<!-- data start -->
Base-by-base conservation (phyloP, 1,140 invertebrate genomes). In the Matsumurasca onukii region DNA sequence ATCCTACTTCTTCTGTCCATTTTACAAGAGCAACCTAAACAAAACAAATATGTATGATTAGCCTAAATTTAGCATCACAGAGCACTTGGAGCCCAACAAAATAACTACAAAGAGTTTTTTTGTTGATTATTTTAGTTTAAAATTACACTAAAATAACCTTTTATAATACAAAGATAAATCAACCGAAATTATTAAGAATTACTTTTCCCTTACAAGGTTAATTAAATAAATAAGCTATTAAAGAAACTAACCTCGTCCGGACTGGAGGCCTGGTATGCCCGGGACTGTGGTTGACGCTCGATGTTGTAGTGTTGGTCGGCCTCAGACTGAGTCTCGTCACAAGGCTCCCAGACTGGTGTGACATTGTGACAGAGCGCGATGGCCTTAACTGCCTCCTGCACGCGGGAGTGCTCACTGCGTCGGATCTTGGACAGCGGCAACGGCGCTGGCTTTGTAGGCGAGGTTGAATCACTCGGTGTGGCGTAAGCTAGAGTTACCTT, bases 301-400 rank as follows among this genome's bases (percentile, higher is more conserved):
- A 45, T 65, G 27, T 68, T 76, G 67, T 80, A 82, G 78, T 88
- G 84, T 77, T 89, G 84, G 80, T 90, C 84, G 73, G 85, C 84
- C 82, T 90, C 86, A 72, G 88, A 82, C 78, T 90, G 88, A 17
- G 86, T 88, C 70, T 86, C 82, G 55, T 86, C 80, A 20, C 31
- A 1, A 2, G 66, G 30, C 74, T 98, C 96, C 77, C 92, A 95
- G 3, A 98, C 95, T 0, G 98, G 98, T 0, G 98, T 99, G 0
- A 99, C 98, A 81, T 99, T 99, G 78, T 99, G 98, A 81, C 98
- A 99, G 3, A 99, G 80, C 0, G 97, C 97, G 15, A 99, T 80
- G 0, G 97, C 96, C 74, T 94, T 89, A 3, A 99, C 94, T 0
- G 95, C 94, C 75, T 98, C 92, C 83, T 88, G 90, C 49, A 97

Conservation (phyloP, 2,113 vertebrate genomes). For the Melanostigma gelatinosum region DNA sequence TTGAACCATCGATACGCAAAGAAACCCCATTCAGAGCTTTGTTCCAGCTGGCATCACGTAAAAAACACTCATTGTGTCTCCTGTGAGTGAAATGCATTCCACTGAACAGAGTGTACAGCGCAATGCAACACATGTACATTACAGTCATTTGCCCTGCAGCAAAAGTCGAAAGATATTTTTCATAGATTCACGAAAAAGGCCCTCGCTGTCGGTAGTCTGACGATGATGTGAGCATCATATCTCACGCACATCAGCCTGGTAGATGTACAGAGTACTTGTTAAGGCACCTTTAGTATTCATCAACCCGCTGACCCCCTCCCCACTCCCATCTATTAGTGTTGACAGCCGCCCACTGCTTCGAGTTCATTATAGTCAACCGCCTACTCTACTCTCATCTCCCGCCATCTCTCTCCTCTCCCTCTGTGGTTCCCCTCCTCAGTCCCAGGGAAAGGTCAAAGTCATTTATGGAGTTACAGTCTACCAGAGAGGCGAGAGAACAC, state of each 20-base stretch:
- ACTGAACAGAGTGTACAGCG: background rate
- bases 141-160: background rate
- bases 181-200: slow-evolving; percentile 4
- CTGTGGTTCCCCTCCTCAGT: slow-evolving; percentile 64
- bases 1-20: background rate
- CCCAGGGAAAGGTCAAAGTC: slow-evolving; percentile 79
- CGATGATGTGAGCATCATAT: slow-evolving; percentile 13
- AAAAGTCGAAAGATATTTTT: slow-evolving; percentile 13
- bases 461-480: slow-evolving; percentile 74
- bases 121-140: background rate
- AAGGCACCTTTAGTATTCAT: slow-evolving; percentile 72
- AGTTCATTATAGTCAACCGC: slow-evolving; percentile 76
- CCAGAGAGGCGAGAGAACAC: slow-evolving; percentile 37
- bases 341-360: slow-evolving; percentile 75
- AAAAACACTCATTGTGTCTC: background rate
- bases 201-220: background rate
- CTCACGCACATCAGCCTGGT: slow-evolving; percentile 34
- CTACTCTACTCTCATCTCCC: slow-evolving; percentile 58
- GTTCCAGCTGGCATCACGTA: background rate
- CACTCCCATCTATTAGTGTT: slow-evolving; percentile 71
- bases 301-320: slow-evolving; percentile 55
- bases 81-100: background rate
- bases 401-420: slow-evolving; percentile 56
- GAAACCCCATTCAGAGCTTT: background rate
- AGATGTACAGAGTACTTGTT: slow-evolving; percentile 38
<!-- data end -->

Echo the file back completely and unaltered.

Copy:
Base-by-base conservation (phyloP, 1,140 invertebrate genomes). In the Matsumurasca onukii region DNA sequence ATCCTACTTCTTCTGTCCATTTTACAAGAGCAACCTAAACAAAACAAATATGTATGATTAGCCTAAATTTAGCATCACAGAGCACTTGGAGCCCAACAAAATAACTACAAAGAGTTTTTTTGTTGATTATTTTAGTTTAAAATTACACTAAAATAACCTTTTATAATACAAAGATAAATCAACCGAAATTATTAAGAATTACTTTTCCCTTACAAGGTTAATTAAATAAATAAGCTATTAAAGAAACTAACCTCGTCCGGACTGGAGGCCTGGTATGCCCGGGACTGTGGTTGACGCTCGATGTTGTAGTGTTGGTCGGCCTCAGACTGAGTCTCGTCACAAGGCTCCCAGACTGGTGTGACATTGTGACAGAGCGCGATGGCCTTAACTGCCTCCTGCACGCGGGAGTGCTCACTGCGTCGGATCTTGGACAGCGGCAACGGCGCTGGCTTTGTAGGCGAGGTTGAATCACTCGGTGTGGCGTAAGCTAGAGTTACCTT, bases 301-400 rank as follows among this genome's bases (percentile, higher is more conserved):
- A 45, T 65, G 27, T 68, T 76, G 67, T 80, A 82, G 78, T 88
- G 84, T 77, T 89, G 84, G 80, T 90, C 84, G 73, G 85, C 84
- C 82, T 90, C 86, A 72, G 88, A 82, C 78, T 90, G 88, A 17
- G 86, T 88, C 70, T 86, C 82, G 55, T 86, C 80, A 20, C 31
- A 1, A 2, G 66, G 30, C 74, T 98, C 96, C 77, C 92, A 95
- G 3, A 98, C 95, T 0, G 98, G 98, T 0, G 98, T 99, G 0
- A 99, C 98, A 81, T 99, T 99, G 78, T 99, G 98, A 81, C 98
- A 99, G 3, A 99, G 80, C 0, G 97, C 97, G 15, A 99, T 80
- G 0, G 97, C 96, C 74, T 94, T 89, A 3, A 99, C 94, T 0
- G 95, C 94, C 75, T 98, C 92, C 83, T 88, G 90, C 49, A 97

Conservation (phyloP, 2,113 vertebrate genomes). For the Melanostigma gelatinosum region DNA sequence TTGAACCATCGATACGCAAAGAAACCCCATTCAGAGCTTTGTTCCAGCTGGCATCACGTAAAAAACACTCATTGTGTCTCCTGTGAGTGAAATGCATTCCACTGAACAGAGTGTACAGCGCAATGCAACACATGTACATTACAGTCATTTGCCCTGCAGCAAAAGTCGAAAGATATTTTTCATAGATTCACGAAAAAGGCCCTCGCTGTCGGTAGTCTGACGATGATGTGAGCATCATATCTCACGCACATCAGCCTGGTAGATGTACAGAGTACTTGTTAAGGCACCTTTAGTATTCATCAACCCGCTGACCCCCTCCCCACTCCCATCTATTAGTGTTGACAGCCGCCCACTGCTTCGAGTTCATTATAGTCAACCGCCTACTCTACTCTCATCTCCCGCCATCTCTCTCCTCTCCCTCTGTGGTTCCCCTCCTCAGTCCCAGGGAAAGGTCAAAGTCATTTATGGAGTTACAGTCTACCAGAGAGGCGAGAGAACAC, state of each 20-base stretch:
- ACTGAACAGAGTGTACAGCG: background rate
- bases 141-160: background rate
- bases 181-200: slow-evolving; percentile 4
- CTGTGGTTCCCCTCCTCAGT: slow-evolving; percentile 64
- bases 1-20: background rate
- CCCAGGGAAAGGTCAAAGTC: slow-evolving; percentile 79
- CGATGATGTGAGCATCATAT: slow-evolving; percentile 13
- AAAAGTCGAAAGATATTTTT: slow-evolving; percentile 13
- bases 461-480: slow-evolving; percentile 74
- bases 121-140: background rate
- AAGGCACCTTTAGTATTCAT: slow-evolving; percentile 72
- AGTTCATTATAGTCAACCGC: slow-evolving; percentile 76
- CCAGAGAGGCGAGAGAACAC: slow-evolving; percentile 37
- bases 341-360: slow-evolving; percentile 75
- AAAAACACTCATTGTGTCTC: background rate
- bases 201-220: background rate
- CTCACGCACATCAGCCTGGT: slow-evolving; percentile 34
- CTACTCTACTCTCATCTCCC: slow-evolving; percentile 58
- GTTCCAGCTGGCATCACGTA: background rate
- CACTCCCATCTATTAGTGTT: slow-evolving; percentile 71
- bases 301-320: slow-evolving; percentile 55
- bases 81-100: background rate
- bases 401-420: slow-evolving; percentile 56
- GAAACCCCATTCAGAGCTTT: background rate
- AGATGTACAGAGTACTTGTT: slow-evolving; percentile 38